Friday, March 23, 2012

Blogging The Reef: Book 4

(To read all posts about The Reef click here.)

Sophy steps out
One of the recurring claims you see in criticism of this novel is that it is a pity we are not given any access to Sophy Viners's interior life. Generally the claim is a moral one: that Wharton has slighted poor Sophy by giving the two higher class characters (Anna and George) an interior life and denying Sophy one. But she has done no such thing: Sophy has an interior life, we are just not given special access to it.

If anyone is guilty of snobbery here it is the critics who won't see that a woman like Sophy could have an inner life without a novelist having to tell us what it is.

More importantly, however, the novel simply would not work any other way. This is the case for two reasons.

The first is that we get a surprise from Sophy in book 4. She does something that we might have guessed but couldn't have know for sure. It is a revelation about her feelings for George and her choices as a consequence. And it is magnificently done: Sophy's actions are both a surprise but also within her character. It's a surprise and yet it makes perfect sense when it happens. If Wharton had been telling us what Sophy had been thinking leading up to it there would be no revelation.

The second issue is moral and, I think, one of the central themes of the novel. There are things that are acceptable in love and there are things that are not. George Darrow has behaved in a callous way towards Sophy. What did he do wrong? He has not paid sufficient attention to her interior life and, paradoxical as this may sound, it is absolutely necessary that we not have any privileged access to that interior life ourselves in order to appreciate this.

What I mean is this: we can figure out other people's interior lives without having access to their thoughts. In fact, that is the only access we do have outside of novels. Sit in a coffeeshop and discretely check out someone you don't know. Study their face and their actions and ask yourself how much you know of their interior life.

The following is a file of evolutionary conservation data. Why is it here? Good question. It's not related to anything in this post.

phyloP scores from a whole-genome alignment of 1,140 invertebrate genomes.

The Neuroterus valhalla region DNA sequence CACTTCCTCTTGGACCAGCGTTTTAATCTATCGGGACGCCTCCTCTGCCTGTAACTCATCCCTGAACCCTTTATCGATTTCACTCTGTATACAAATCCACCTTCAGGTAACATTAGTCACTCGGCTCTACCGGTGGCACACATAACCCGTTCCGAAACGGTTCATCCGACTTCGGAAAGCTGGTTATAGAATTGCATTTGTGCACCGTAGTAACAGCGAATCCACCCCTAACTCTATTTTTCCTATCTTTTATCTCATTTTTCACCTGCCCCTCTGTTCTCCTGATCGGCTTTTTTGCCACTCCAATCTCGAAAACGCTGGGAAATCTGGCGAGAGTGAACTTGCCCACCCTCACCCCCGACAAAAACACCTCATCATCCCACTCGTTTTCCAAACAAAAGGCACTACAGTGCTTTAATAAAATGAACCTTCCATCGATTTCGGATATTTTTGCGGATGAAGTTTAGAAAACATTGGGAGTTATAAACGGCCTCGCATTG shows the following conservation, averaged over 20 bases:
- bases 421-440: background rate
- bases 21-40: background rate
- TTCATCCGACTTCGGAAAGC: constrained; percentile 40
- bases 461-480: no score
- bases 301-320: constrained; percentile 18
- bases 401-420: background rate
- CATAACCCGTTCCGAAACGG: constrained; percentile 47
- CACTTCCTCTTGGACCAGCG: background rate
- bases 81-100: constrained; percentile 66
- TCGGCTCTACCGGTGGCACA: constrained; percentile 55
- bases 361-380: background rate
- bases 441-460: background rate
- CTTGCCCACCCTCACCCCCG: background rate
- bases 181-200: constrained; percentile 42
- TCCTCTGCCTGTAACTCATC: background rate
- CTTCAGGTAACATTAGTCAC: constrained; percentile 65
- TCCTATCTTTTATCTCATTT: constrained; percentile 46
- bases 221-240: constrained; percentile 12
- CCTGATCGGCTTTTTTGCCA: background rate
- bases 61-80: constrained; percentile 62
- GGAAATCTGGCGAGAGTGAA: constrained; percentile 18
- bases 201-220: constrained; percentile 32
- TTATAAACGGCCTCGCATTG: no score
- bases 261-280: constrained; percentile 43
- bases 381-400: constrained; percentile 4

That is how we deal with other people all the time. As lovers we have to be aware of our loved one's interior life from what we can outwardly observe. To fail to do this is a sin. We can make mistakes, of course, but it is not acceptable to fail to try and understand their secret feelings and desires.

Now you may be tempted to say you can't be sure of anything but that is always the case. But there are lots of things we cannot know with 100 percent certainty that we nevertheless know. And his outward reading is how we decide how to treat people. If we go back and read book one carefully, we will see lots of evidence that George's kindness to Sophy is having a very profound effect on her.

And then he has sex with her. It shouldn't have come as  surprise to him that she has feelings, very profound feelings for her. But it did.

Why? Because George is a consumer of persons. He is someone who treats people as means and not as ends.

He's not a monster. He's a lot like you and me in fact. The depth of Wharton's moral charge here is against modern morality in general as much as it is against George. (And it is, as I have said before, a far more convincing portrait and charge than what Henry James gives us in The Wings of the Dove.

 Part 2 tomorrow whoops make that Monday. Busy weekend.

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